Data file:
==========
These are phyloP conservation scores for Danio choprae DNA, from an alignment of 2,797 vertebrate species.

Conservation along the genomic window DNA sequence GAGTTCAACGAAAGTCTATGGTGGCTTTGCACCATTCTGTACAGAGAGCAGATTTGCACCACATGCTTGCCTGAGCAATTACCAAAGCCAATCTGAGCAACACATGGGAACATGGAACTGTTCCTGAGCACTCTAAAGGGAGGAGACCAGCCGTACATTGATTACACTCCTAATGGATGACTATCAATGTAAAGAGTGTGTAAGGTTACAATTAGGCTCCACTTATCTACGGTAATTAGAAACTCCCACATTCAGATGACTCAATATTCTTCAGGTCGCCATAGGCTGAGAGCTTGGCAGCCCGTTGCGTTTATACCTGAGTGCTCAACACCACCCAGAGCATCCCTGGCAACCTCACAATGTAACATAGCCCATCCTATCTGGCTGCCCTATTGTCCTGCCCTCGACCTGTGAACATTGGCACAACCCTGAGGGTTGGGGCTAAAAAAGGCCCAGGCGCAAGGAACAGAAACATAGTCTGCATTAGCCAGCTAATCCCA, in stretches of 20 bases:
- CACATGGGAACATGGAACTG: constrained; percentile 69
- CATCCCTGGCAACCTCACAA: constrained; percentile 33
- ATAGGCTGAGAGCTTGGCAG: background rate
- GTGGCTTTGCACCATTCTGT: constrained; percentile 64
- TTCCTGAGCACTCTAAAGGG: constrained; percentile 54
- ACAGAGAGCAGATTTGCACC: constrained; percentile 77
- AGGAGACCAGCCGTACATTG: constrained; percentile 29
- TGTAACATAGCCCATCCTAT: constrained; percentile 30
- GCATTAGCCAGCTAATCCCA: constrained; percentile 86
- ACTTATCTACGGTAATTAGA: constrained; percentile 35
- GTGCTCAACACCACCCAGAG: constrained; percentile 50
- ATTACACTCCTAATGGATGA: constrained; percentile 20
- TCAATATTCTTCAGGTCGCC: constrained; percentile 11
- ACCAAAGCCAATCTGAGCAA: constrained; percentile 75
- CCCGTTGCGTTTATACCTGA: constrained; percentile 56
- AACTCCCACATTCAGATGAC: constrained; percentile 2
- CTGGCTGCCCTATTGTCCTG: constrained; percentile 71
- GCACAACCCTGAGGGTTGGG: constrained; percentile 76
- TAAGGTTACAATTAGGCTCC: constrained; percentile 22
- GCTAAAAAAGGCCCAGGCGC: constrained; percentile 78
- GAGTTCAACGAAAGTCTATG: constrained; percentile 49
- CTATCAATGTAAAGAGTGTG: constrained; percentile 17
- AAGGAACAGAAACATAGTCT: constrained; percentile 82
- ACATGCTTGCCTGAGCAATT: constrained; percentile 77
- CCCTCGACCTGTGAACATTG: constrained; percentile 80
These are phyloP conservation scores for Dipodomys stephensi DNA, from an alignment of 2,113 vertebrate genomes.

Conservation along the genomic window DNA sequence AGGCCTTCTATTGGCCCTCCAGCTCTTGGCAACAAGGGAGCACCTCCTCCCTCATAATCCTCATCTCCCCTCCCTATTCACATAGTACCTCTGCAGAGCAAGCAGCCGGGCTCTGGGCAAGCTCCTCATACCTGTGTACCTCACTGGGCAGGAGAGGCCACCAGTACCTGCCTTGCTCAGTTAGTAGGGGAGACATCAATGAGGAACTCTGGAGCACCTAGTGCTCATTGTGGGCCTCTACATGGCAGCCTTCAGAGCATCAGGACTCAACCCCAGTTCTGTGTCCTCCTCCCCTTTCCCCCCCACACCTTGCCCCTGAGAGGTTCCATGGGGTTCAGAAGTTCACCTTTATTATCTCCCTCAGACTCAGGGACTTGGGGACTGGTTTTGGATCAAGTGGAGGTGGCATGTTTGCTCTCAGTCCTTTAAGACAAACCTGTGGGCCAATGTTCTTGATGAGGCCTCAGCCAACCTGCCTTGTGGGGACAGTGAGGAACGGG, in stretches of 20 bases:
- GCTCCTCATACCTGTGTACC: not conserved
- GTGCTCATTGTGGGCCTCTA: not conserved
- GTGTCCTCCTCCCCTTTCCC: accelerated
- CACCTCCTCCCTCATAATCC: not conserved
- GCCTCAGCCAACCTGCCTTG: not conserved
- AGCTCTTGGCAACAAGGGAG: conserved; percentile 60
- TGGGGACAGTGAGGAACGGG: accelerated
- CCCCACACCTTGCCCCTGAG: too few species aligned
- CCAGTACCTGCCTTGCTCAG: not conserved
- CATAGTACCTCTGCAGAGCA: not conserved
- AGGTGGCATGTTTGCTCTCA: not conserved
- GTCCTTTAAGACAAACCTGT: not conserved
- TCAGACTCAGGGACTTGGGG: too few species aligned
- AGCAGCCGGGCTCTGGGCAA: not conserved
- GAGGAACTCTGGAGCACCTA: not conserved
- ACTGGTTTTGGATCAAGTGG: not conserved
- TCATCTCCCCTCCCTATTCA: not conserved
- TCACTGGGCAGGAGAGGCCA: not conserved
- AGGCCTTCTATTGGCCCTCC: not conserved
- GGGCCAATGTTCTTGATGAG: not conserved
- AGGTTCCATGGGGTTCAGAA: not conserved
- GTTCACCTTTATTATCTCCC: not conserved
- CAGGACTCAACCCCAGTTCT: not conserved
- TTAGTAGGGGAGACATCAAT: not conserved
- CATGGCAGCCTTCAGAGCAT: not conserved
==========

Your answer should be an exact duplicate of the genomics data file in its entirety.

These are phyloP conservation scores for Danio choprae DNA, from an alignment of 2,797 vertebrate species.

Conservation along the genomic window DNA sequence GAGTTCAACGAAAGTCTATGGTGGCTTTGCACCATTCTGTACAGAGAGCAGATTTGCACCACATGCTTGCCTGAGCAATTACCAAAGCCAATCTGAGCAACACATGGGAACATGGAACTGTTCCTGAGCACTCTAAAGGGAGGAGACCAGCCGTACATTGATTACACTCCTAATGGATGACTATCAATGTAAAGAGTGTGTAAGGTTACAATTAGGCTCCACTTATCTACGGTAATTAGAAACTCCCACATTCAGATGACTCAATATTCTTCAGGTCGCCATAGGCTGAGAGCTTGGCAGCCCGTTGCGTTTATACCTGAGTGCTCAACACCACCCAGAGCATCCCTGGCAACCTCACAATGTAACATAGCCCATCCTATCTGGCTGCCCTATTGTCCTGCCCTCGACCTGTGAACATTGGCACAACCCTGAGGGTTGGGGCTAAAAAAGGCCCAGGCGCAAGGAACAGAAACATAGTCTGCATTAGCCAGCTAATCCCA, in stretches of 20 bases:
- CACATGGGAACATGGAACTG: constrained; percentile 69
- CATCCCTGGCAACCTCACAA: constrained; percentile 33
- ATAGGCTGAGAGCTTGGCAG: background rate
- GTGGCTTTGCACCATTCTGT: constrained; percentile 64
- TTCCTGAGCACTCTAAAGGG: constrained; percentile 54
- ACAGAGAGCAGATTTGCACC: constrained; percentile 77
- AGGAGACCAGCCGTACATTG: constrained; percentile 29
- TGTAACATAGCCCATCCTAT: constrained; percentile 30
- GCATTAGCCAGCTAATCCCA: constrained; percentile 86
- ACTTATCTACGGTAATTAGA: constrained; percentile 35
- GTGCTCAACACCACCCAGAG: constrained; percentile 50
- ATTACACTCCTAATGGATGA: constrained; percentile 20
- TCAATATTCTTCAGGTCGCC: constrained; percentile 11
- ACCAAAGCCAATCTGAGCAA: constrained; percentile 75
- CCCGTTGCGTTTATACCTGA: constrained; percentile 56
- AACTCCCACATTCAGATGAC: constrained; percentile 2
- CTGGCTGCCCTATTGTCCTG: constrained; percentile 71
- GCACAACCCTGAGGGTTGGG: constrained; percentile 76
- TAAGGTTACAATTAGGCTCC: constrained; percentile 22
- GCTAAAAAAGGCCCAGGCGC: constrained; percentile 78
- GAGTTCAACGAAAGTCTATG: constrained; percentile 49
- CTATCAATGTAAAGAGTGTG: constrained; percentile 17
- AAGGAACAGAAACATAGTCT: constrained; percentile 82
- ACATGCTTGCCTGAGCAATT: constrained; percentile 77
- CCCTCGACCTGTGAACATTG: constrained; percentile 80
These are phyloP conservation scores for Dipodomys stephensi DNA, from an alignment of 2,113 vertebrate genomes.

Conservation along the genomic window DNA sequence AGGCCTTCTATTGGCCCTCCAGCTCTTGGCAACAAGGGAGCACCTCCTCCCTCATAATCCTCATCTCCCCTCCCTATTCACATAGTACCTCTGCAGAGCAAGCAGCCGGGCTCTGGGCAAGCTCCTCATACCTGTGTACCTCACTGGGCAGGAGAGGCCACCAGTACCTGCCTTGCTCAGTTAGTAGGGGAGACATCAATGAGGAACTCTGGAGCACCTAGTGCTCATTGTGGGCCTCTACATGGCAGCCTTCAGAGCATCAGGACTCAACCCCAGTTCTGTGTCCTCCTCCCCTTTCCCCCCCACACCTTGCCCCTGAGAGGTTCCATGGGGTTCAGAAGTTCACCTTTATTATCTCCCTCAGACTCAGGGACTTGGGGACTGGTTTTGGATCAAGTGGAGGTGGCATGTTTGCTCTCAGTCCTTTAAGACAAACCTGTGGGCCAATGTTCTTGATGAGGCCTCAGCCAACCTGCCTTGTGGGGACAGTGAGGAACGGG, in stretches of 20 bases:
- GCTCCTCATACCTGTGTACC: not conserved
- GTGCTCATTGTGGGCCTCTA: not conserved
- GTGTCCTCCTCCCCTTTCCC: accelerated
- CACCTCCTCCCTCATAATCC: not conserved
- GCCTCAGCCAACCTGCCTTG: not conserved
- AGCTCTTGGCAACAAGGGAG: conserved; percentile 60
- TGGGGACAGTGAGGAACGGG: accelerated
- CCCCACACCTTGCCCCTGAG: too few species aligned
- CCAGTACCTGCCTTGCTCAG: not conserved
- CATAGTACCTCTGCAGAGCA: not conserved
- AGGTGGCATGTTTGCTCTCA: not conserved
- GTCCTTTAAGACAAACCTGT: not conserved
- TCAGACTCAGGGACTTGGGG: too few species aligned
- AGCAGCCGGGCTCTGGGCAA: not conserved
- GAGGAACTCTGGAGCACCTA: not conserved
- ACTGGTTTTGGATCAAGTGG: not conserved
- TCATCTCCCCTCCCTATTCA: not conserved
- TCACTGGGCAGGAGAGGCCA: not conserved
- AGGCCTTCTATTGGCCCTCC: not conserved
- GGGCCAATGTTCTTGATGAG: not conserved
- AGGTTCCATGGGGTTCAGAA: not conserved
- GTTCACCTTTATTATCTCCC: not conserved
- CAGGACTCAACCCCAGTTCT: not conserved
- TTAGTAGGGGAGACATCAAT: not conserved
- CATGGCAGCCTTCAGAGCAT: not conserved